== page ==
The new allegations threaten to further undermine the German Roman Catholic Church, already accused of hushing up hundreds of sexual and physical abuse allegations in Church-run schools that have come to light recently.
"In the name of the order I acknowledge with shame and guilt our failure," Father Stefan Dartmann, Germany's leading Jesuit official, said in a statement. "I ask for forgiveness."
"There was a widespread mentality in the order, and perhaps still is, that the primary concern was the reputation of the institution and its fellow brothers," Dartmann added.
The report also cited a further 50 allegations of abuse relating to other, mostly Catholic institutions.
The abuse scandal also has put a spotlight German-born Pope Benedict and his handling of the crisis. Benedict was archbishop of Munich at a time when a priest in the archdiocese undergoing therapy for sexual abuse was returned to work.
The Vatican denies Benedict was involved in the decision.
The allegations by predominantly male victims in the Jesuit investigation focus on 12 priests, six of whom are now deceased, from several schools and youth facilities in Germany. Solitary victims cited a further 32 church figures.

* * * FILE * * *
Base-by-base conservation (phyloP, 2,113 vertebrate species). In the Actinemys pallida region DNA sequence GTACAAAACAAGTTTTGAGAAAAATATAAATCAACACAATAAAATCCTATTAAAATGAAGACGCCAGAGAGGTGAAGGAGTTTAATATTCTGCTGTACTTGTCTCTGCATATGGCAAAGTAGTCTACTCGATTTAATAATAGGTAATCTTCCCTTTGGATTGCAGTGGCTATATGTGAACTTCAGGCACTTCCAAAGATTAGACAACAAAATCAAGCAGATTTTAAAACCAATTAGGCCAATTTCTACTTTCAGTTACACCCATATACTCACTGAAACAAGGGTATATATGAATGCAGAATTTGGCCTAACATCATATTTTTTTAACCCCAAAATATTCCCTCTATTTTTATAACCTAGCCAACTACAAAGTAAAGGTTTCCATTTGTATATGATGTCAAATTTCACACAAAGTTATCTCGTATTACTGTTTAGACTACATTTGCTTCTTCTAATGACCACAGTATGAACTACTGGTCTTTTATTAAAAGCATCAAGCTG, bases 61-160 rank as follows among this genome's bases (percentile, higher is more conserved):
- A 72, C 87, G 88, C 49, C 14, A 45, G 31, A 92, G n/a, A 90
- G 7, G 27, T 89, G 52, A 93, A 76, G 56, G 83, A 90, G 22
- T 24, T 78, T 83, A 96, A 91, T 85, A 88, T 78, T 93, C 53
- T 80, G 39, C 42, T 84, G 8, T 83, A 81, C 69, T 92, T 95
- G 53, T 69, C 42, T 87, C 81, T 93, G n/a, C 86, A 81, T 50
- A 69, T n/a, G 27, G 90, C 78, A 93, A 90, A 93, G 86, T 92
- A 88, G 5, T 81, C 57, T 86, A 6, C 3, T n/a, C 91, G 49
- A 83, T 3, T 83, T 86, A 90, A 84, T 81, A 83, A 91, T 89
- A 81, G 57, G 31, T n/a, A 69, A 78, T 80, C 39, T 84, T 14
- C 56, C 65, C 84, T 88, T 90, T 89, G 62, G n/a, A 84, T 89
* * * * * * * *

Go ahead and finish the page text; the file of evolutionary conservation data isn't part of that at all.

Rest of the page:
The order would continue to examine the allegations and talk to victims, Dartmann said, noting it was still open whether state prosecutors would become involved in the investigations.
The German report, commissioned in January after 25 students came forward alleging abuse at the Jesuit-run Canisius Kolleg in Berlin, details harsh corporal punishment and sexual abuse stretching back as far as the 1950s.
Since then, media reports have documented more than 250 cases of abuse in Catholic schools, prompting the government to set up a round table to address issues of abuse in Germany.
Cases have popped up across Europe and bishops in Ireland, Belgium and Germany have been forced to step down.
Nearly 50 people at three schools said a priest -- given the alias of Father Bertram -- beat students in a "sadistic sexual" way on their bare or clothed buttocks in the 1970s and 1980s.
The report details how Bertram underwent years of therapy. Before leaving the order, he confessed in 1991 to having suffered emotional problems that led him to beat children.
Father Bertram wrote in a report that year: "From 1957 to 1990, I beat several hundred children and adolescents of both sexes on their exposed buttocks, in nearly painless, symbolic acts of punishment."
Though allegations of abuse in Jesuit schools surfaced in January, Dartmann admitted that Father Klaus Mertes, director of Canisius Kolleg, informed him about the problem in 2006.SIC: ReutersIndia